If I could, I would not seal myself in a box, nor burn my body to ashes and dust. If I could, I would give myself to the river, to be torn apart by eagles and bears, to be nibbled by fingerlings. Soaked up by cedars or washed out to sea. To discover a new slant on intimacy.

I am not alone in this. “Green” or natural burials are becoming more common in the west, and for more than just environmental reasons. Instead of chemical embalming and hermetically sealed steel boxes, shrouds and cardboard. Instead of urns interred in marble mausoleums, ashes thrown to the wind or waves. Or planted with seeds to grow into trees. I would prefer to feed a cougar or a murder of crows, but barring such luck, planted with a cedar sapling in an Oregon riverside forest would do.

But I’m not just talking about my body. We all more or less accept the idea that our physical bodies stick around here, dust to dust. Whether we attempt to seal ourselves from the earth or not, the earth will eventually take us back. But what about the invisible parts, our life forces, our vital energy, or yes, our souls that might too pass on?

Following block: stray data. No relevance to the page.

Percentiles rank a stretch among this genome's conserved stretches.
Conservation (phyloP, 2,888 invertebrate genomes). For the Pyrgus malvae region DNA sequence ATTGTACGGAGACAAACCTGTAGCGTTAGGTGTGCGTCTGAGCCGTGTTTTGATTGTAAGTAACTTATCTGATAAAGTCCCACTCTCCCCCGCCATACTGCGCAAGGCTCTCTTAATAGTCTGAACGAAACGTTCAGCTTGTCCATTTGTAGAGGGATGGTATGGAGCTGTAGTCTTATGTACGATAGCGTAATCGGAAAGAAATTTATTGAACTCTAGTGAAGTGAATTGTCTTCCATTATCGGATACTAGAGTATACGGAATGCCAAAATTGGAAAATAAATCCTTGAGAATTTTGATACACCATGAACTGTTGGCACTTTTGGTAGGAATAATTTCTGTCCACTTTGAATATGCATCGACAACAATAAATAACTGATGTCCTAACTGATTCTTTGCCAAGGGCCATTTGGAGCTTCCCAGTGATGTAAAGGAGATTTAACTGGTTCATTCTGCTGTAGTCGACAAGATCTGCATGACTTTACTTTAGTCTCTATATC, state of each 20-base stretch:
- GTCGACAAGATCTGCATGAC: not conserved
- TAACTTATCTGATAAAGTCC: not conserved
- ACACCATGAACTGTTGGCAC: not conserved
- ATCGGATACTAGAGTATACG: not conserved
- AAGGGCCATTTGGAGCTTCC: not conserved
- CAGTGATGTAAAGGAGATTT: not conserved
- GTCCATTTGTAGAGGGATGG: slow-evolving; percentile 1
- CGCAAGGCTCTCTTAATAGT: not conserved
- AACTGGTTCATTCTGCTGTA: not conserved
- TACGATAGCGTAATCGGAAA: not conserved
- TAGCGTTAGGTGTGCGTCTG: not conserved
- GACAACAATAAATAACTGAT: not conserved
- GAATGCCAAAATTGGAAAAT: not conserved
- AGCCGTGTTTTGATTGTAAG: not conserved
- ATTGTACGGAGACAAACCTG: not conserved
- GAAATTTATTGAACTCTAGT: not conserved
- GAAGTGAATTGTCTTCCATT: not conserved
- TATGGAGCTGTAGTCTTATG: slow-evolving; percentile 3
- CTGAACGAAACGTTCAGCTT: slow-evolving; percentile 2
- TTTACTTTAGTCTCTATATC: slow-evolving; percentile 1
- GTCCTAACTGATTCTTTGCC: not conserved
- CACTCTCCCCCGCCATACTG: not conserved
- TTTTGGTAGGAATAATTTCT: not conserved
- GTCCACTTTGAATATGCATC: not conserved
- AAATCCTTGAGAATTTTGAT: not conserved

No matter how secular your beliefs, you naturally wonder more about this as you grow older, as you watch loved ones die. Old age, accidents, cancer. Suicides. When someone wants more than anything else to be gone from here, where do they go?

What if an afterlife exists, but as multiple religions seem to suggest, somewhere else, up in the proverbial sky or in some other dimension? Maybe somewhere with other human souls but without the warmth of our sun, the ocean breeze or rain-soaked earth, somewhere without trees, rivers, birds, bugs, or salmon?

No matter how pleasant it might be, no matter how blissfully serene, I don’t want to go there. Earth is the place I want to stay. Whether that means I come back as another awkward and struggling human or a battered and struggling Chinook is no matter. As long as I come back. When I die, I don’t want to leave. I want to come home.

*****

It’s fall again; time to return to the river. I came in hopes of spying that silver flash I can still feel in my hands, against my body. I’m looking for life, but finding none, I follow a familiar smell to the source. There, in the shade of a yellowing cottonwood on river-smoothed stones. Eyes already pecked out, dulled white teeth in a broken jaw, battle scars on a sleek body longer than my arm. A raven watches, nearby.